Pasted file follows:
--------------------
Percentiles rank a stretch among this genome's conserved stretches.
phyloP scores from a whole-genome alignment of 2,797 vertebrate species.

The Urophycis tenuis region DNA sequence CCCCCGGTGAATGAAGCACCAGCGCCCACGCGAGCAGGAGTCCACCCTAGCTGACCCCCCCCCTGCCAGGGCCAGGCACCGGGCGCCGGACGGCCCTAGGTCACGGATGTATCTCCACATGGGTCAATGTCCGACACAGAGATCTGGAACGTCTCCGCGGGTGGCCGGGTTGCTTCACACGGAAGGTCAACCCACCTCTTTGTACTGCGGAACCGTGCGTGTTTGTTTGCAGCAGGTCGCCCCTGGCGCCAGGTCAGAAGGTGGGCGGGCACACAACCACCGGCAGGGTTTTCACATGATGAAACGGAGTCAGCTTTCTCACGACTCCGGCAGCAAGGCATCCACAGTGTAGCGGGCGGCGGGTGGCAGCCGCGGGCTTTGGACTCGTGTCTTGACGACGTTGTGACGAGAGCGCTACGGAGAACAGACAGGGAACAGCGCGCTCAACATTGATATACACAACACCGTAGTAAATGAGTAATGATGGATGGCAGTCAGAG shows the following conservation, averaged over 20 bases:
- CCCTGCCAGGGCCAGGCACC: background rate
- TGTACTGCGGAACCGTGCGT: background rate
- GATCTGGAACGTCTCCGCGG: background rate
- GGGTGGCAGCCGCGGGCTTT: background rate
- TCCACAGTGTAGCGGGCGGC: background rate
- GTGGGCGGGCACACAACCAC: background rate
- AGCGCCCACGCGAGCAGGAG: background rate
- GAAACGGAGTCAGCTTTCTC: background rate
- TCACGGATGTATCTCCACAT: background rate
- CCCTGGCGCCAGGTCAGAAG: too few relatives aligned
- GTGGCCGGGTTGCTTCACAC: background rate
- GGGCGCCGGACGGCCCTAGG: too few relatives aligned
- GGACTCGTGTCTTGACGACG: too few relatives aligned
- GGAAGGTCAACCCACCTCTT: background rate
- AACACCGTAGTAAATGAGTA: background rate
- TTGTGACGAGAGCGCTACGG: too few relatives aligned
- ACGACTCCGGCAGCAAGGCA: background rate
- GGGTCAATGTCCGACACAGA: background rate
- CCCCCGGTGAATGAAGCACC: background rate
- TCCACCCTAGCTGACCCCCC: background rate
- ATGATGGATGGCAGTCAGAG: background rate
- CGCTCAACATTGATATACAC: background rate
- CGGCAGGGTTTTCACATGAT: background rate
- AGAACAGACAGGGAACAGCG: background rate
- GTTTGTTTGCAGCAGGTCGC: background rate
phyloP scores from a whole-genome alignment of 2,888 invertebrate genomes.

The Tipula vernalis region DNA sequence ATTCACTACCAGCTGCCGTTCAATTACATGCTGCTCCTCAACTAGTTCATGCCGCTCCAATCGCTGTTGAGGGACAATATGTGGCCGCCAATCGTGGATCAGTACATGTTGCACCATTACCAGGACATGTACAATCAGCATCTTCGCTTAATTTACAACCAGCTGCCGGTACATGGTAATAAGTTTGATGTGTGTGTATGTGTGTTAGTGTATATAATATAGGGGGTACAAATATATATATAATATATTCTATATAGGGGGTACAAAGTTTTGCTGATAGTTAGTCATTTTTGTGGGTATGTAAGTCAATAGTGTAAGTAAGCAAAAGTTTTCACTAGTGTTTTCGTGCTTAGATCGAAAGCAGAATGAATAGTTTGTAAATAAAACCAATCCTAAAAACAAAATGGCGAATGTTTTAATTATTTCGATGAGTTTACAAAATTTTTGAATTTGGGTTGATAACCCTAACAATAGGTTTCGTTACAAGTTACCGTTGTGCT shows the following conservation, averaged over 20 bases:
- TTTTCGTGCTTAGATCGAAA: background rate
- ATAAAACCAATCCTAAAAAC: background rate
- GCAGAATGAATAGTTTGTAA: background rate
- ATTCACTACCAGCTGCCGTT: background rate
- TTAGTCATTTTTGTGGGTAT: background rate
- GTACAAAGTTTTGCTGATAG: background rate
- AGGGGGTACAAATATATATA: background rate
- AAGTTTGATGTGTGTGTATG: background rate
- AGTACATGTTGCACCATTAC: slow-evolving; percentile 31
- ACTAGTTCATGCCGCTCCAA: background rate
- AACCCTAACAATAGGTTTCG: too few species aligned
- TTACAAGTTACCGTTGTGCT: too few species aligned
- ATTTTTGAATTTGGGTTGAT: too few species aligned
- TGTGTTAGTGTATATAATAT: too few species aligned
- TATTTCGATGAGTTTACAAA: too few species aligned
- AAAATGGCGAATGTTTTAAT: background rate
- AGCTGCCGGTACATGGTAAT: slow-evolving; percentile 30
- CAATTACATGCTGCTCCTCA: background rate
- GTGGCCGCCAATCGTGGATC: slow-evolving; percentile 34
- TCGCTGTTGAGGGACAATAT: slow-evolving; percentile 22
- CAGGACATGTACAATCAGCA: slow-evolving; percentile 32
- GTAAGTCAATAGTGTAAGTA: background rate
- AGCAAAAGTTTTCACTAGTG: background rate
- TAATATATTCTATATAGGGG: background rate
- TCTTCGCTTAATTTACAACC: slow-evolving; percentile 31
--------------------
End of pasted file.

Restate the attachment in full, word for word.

Percentiles rank a stretch among this genome's conserved stretches.
phyloP scores from a whole-genome alignment of 2,797 vertebrate species.

The Urophycis tenuis region DNA sequence CCCCCGGTGAATGAAGCACCAGCGCCCACGCGAGCAGGAGTCCACCCTAGCTGACCCCCCCCCTGCCAGGGCCAGGCACCGGGCGCCGGACGGCCCTAGGTCACGGATGTATCTCCACATGGGTCAATGTCCGACACAGAGATCTGGAACGTCTCCGCGGGTGGCCGGGTTGCTTCACACGGAAGGTCAACCCACCTCTTTGTACTGCGGAACCGTGCGTGTTTGTTTGCAGCAGGTCGCCCCTGGCGCCAGGTCAGAAGGTGGGCGGGCACACAACCACCGGCAGGGTTTTCACATGATGAAACGGAGTCAGCTTTCTCACGACTCCGGCAGCAAGGCATCCACAGTGTAGCGGGCGGCGGGTGGCAGCCGCGGGCTTTGGACTCGTGTCTTGACGACGTTGTGACGAGAGCGCTACGGAGAACAGACAGGGAACAGCGCGCTCAACATTGATATACACAACACCGTAGTAAATGAGTAATGATGGATGGCAGTCAGAG shows the following conservation, averaged over 20 bases:
- CCCTGCCAGGGCCAGGCACC: background rate
- TGTACTGCGGAACCGTGCGT: background rate
- GATCTGGAACGTCTCCGCGG: background rate
- GGGTGGCAGCCGCGGGCTTT: background rate
- TCCACAGTGTAGCGGGCGGC: background rate
- GTGGGCGGGCACACAACCAC: background rate
- AGCGCCCACGCGAGCAGGAG: background rate
- GAAACGGAGTCAGCTTTCTC: background rate
- TCACGGATGTATCTCCACAT: background rate
- CCCTGGCGCCAGGTCAGAAG: too few relatives aligned
- GTGGCCGGGTTGCTTCACAC: background rate
- GGGCGCCGGACGGCCCTAGG: too few relatives aligned
- GGACTCGTGTCTTGACGACG: too few relatives aligned
- GGAAGGTCAACCCACCTCTT: background rate
- AACACCGTAGTAAATGAGTA: background rate
- TTGTGACGAGAGCGCTACGG: too few relatives aligned
- ACGACTCCGGCAGCAAGGCA: background rate
- GGGTCAATGTCCGACACAGA: background rate
- CCCCCGGTGAATGAAGCACC: background rate
- TCCACCCTAGCTGACCCCCC: background rate
- ATGATGGATGGCAGTCAGAG: background rate
- CGCTCAACATTGATATACAC: background rate
- CGGCAGGGTTTTCACATGAT: background rate
- AGAACAGACAGGGAACAGCG: background rate
- GTTTGTTTGCAGCAGGTCGC: background rate
phyloP scores from a whole-genome alignment of 2,888 invertebrate genomes.

The Tipula vernalis region DNA sequence ATTCACTACCAGCTGCCGTTCAATTACATGCTGCTCCTCAACTAGTTCATGCCGCTCCAATCGCTGTTGAGGGACAATATGTGGCCGCCAATCGTGGATCAGTACATGTTGCACCATTACCAGGACATGTACAATCAGCATCTTCGCTTAATTTACAACCAGCTGCCGGTACATGGTAATAAGTTTGATGTGTGTGTATGTGTGTTAGTGTATATAATATAGGGGGTACAAATATATATATAATATATTCTATATAGGGGGTACAAAGTTTTGCTGATAGTTAGTCATTTTTGTGGGTATGTAAGTCAATAGTGTAAGTAAGCAAAAGTTTTCACTAGTGTTTTCGTGCTTAGATCGAAAGCAGAATGAATAGTTTGTAAATAAAACCAATCCTAAAAACAAAATGGCGAATGTTTTAATTATTTCGATGAGTTTACAAAATTTTTGAATTTGGGTTGATAACCCTAACAATAGGTTTCGTTACAAGTTACCGTTGTGCT shows the following conservation, averaged over 20 bases:
- TTTTCGTGCTTAGATCGAAA: background rate
- ATAAAACCAATCCTAAAAAC: background rate
- GCAGAATGAATAGTTTGTAA: background rate
- ATTCACTACCAGCTGCCGTT: background rate
- TTAGTCATTTTTGTGGGTAT: background rate
- GTACAAAGTTTTGCTGATAG: background rate
- AGGGGGTACAAATATATATA: background rate
- AAGTTTGATGTGTGTGTATG: background rate
- AGTACATGTTGCACCATTAC: slow-evolving; percentile 31
- ACTAGTTCATGCCGCTCCAA: background rate
- AACCCTAACAATAGGTTTCG: too few species aligned
- TTACAAGTTACCGTTGTGCT: too few species aligned
- ATTTTTGAATTTGGGTTGAT: too few species aligned
- TGTGTTAGTGTATATAATAT: too few species aligned
- TATTTCGATGAGTTTACAAA: too few species aligned
- AAAATGGCGAATGTTTTAAT: background rate
- AGCTGCCGGTACATGGTAAT: slow-evolving; percentile 30
- CAATTACATGCTGCTCCTCA: background rate
- GTGGCCGCCAATCGTGGATC: slow-evolving; percentile 34
- TCGCTGTTGAGGGACAATAT: slow-evolving; percentile 22
- CAGGACATGTACAATCAGCA: slow-evolving; percentile 32
- GTAAGTCAATAGTGTAAGTA: background rate
- AGCAAAAGTTTTCACTAGTG: background rate
- TAATATATTCTATATAGGGG: background rate
- TCTTCGCTTAATTTACAACC: slow-evolving; percentile 31